In Parkinson's disease, striatal dopamine depletion leads to plastic changes at excitatory corticostriatal and thalamostriatal synapses. The functional consequences of these responses on the expression of behavioral deficits are incompletely understood. In addition, most of the information on striatal synaptic plasticity has been obtained in models with severe striatal dopamine depletion, and less is known regarding changes during early stages of striatal denervation. Using a partial model of nigral cell loss based on intranigral injection of the proteasome inhibitor lactacystin, we demonstrate ultrastructural changes at corticostriatal synapses with a 15% increase in the length and 30% increase in the area of the postsynaptic densities at corticostriatal synapses 1 week following toxin administration. This increase was positively correlated with the performance of lactacystin-lesioned mice on the rotarod task, such that mice with a greater increase in the size of the postsynaptic density performed better on the rotarod task. We therefore propose that lengthening of the postsynaptic density at corticostriatal synapses acts as a compensatory mechanism to maintain motor function under conditions of partial dopamine depletion. The ultrastructure of thalamostriatal synapses remained unchanged following lactacystin administration. Our findings provide novel insights into the mechanisms of synaptic plasticity and behavioral compensation following partial loss of substantia nigra pars compacta neurons, such as those occurring during the early stages of Parkinson's disease.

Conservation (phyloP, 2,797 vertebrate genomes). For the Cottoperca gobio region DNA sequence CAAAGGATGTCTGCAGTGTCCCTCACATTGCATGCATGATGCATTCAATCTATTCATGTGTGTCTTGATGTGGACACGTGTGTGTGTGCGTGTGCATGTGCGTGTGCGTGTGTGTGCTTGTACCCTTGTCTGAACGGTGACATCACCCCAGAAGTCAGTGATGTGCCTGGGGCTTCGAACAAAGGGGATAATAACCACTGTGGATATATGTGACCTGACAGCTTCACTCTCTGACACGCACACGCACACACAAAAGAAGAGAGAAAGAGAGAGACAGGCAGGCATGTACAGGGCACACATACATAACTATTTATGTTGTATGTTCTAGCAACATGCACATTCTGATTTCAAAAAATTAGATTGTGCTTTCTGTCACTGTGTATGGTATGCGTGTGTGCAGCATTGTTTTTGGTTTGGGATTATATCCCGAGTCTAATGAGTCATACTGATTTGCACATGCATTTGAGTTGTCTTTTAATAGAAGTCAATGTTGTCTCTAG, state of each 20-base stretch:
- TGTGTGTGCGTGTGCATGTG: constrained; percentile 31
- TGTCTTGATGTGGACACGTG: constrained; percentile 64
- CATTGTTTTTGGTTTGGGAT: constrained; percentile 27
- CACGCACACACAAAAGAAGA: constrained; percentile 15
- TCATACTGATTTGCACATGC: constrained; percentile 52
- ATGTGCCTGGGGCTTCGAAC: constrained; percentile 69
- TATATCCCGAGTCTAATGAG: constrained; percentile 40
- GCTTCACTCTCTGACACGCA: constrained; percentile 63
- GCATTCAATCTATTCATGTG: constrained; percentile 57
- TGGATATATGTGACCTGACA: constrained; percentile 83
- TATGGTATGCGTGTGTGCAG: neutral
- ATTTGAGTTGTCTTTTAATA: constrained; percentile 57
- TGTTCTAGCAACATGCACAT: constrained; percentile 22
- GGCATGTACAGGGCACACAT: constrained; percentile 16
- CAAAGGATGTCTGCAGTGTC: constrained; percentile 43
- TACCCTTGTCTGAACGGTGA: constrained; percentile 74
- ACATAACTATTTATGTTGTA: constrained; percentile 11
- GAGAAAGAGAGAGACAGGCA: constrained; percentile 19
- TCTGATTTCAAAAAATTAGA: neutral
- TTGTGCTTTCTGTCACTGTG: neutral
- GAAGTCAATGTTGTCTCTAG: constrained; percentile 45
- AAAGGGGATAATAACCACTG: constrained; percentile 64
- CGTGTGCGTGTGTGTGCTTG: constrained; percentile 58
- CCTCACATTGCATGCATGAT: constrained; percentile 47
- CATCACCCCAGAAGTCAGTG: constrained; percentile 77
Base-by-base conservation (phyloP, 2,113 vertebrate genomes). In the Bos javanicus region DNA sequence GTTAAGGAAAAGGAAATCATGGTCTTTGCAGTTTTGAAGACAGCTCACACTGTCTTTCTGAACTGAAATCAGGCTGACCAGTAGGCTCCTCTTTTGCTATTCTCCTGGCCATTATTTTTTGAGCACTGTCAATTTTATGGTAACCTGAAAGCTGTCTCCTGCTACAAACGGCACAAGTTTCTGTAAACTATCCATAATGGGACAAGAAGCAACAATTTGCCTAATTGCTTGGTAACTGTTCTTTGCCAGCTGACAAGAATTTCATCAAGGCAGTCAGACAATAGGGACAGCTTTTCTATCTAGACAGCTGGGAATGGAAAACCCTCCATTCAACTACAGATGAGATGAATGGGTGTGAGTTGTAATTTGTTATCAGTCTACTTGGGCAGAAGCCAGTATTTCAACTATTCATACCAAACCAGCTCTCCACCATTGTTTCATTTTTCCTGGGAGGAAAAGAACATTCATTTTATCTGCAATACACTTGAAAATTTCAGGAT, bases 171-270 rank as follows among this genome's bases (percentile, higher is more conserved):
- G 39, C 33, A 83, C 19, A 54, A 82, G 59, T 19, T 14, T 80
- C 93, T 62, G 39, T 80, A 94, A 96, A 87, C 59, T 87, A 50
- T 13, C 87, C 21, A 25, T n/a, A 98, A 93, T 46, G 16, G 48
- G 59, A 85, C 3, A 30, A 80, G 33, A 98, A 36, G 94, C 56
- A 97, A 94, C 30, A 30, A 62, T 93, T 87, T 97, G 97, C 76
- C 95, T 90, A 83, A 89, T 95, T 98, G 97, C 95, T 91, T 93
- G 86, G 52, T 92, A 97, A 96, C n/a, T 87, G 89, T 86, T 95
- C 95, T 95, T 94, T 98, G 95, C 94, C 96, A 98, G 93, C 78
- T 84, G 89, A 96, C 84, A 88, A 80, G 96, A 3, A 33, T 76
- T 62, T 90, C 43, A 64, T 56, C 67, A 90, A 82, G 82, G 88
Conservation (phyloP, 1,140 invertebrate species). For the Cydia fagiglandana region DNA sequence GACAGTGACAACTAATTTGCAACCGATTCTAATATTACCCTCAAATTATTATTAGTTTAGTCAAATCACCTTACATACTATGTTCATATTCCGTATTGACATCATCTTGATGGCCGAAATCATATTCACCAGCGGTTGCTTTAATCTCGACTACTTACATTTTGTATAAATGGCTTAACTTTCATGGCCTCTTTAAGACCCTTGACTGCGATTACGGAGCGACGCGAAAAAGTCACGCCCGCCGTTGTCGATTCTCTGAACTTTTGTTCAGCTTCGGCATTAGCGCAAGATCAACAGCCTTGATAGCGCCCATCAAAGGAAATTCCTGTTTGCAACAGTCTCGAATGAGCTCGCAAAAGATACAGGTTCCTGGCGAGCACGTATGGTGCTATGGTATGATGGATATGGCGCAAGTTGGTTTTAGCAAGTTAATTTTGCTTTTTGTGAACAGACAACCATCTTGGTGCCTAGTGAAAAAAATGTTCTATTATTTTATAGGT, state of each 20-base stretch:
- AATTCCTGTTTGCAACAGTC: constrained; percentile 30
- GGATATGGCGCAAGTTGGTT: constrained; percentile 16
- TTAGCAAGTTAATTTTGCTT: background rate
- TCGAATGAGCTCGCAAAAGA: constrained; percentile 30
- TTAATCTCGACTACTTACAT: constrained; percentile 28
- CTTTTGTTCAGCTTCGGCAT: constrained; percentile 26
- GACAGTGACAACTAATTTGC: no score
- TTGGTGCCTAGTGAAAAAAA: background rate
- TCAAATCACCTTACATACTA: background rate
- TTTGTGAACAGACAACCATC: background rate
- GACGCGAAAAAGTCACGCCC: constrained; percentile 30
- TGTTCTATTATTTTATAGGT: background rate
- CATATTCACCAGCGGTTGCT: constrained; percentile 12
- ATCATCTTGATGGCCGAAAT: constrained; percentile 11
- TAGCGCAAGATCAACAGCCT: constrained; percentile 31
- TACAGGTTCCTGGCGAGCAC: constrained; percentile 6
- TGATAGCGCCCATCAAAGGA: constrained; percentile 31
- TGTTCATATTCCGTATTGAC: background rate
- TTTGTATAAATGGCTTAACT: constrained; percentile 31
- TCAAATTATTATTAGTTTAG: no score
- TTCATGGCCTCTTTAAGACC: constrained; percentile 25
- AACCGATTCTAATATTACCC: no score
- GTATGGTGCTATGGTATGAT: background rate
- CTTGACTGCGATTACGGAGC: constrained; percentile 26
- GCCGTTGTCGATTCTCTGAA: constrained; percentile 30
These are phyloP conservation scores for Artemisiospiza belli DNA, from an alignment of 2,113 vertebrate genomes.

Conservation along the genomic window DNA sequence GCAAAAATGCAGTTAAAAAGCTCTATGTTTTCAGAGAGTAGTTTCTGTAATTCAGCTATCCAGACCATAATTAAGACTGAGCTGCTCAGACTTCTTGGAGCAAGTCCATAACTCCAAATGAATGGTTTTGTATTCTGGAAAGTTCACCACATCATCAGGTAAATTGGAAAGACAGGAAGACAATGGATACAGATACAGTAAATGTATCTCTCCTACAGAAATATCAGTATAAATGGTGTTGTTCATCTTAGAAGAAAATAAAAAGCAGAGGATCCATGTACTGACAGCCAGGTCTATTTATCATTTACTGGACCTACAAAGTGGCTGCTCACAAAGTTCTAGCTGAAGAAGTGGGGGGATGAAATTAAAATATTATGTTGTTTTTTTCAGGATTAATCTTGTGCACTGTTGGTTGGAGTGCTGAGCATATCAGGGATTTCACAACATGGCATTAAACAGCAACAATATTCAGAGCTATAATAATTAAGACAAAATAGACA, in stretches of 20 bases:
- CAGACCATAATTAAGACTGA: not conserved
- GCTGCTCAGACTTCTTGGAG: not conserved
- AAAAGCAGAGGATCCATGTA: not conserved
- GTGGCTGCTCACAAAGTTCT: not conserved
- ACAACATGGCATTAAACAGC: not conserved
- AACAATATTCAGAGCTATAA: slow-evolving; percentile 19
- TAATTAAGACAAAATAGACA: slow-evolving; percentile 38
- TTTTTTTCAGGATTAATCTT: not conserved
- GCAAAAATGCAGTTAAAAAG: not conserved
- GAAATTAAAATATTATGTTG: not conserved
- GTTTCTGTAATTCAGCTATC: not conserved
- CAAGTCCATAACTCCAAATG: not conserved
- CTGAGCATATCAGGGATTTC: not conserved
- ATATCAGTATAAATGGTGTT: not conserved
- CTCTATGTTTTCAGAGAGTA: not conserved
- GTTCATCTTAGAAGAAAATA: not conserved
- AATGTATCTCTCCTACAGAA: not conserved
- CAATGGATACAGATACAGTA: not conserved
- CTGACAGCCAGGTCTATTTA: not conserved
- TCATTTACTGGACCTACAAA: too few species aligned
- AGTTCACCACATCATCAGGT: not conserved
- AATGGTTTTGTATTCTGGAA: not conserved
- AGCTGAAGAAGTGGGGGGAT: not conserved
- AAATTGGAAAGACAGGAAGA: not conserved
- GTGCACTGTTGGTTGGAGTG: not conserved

Original languageEnglish
Pages (from-to)257-267
Number of pages11
JournalBrain Research Bulletin
Volume130
DOIs
Publication statusPublished - Apr 2017

    Research areas

  • Acetylcysteine/administration & dosage, Animals, Behavior, Animal, Cerebral Cortex/drug effects, Corpus Striatum/drug effects, Disease Models, Animal, Male, Mice, Inbred C57BL, Motor Activity/drug effects, Neural Pathways/drug effects, Neuronal Plasticity/drug effects, Parkinson Disease/pathology, Parkinsonian Disorders/chemically induced, Pars Compacta/drug effects, Post-Synaptic Density/drug effects, Rotarod Performance Test, Synapses/drug effects

ID: 30247827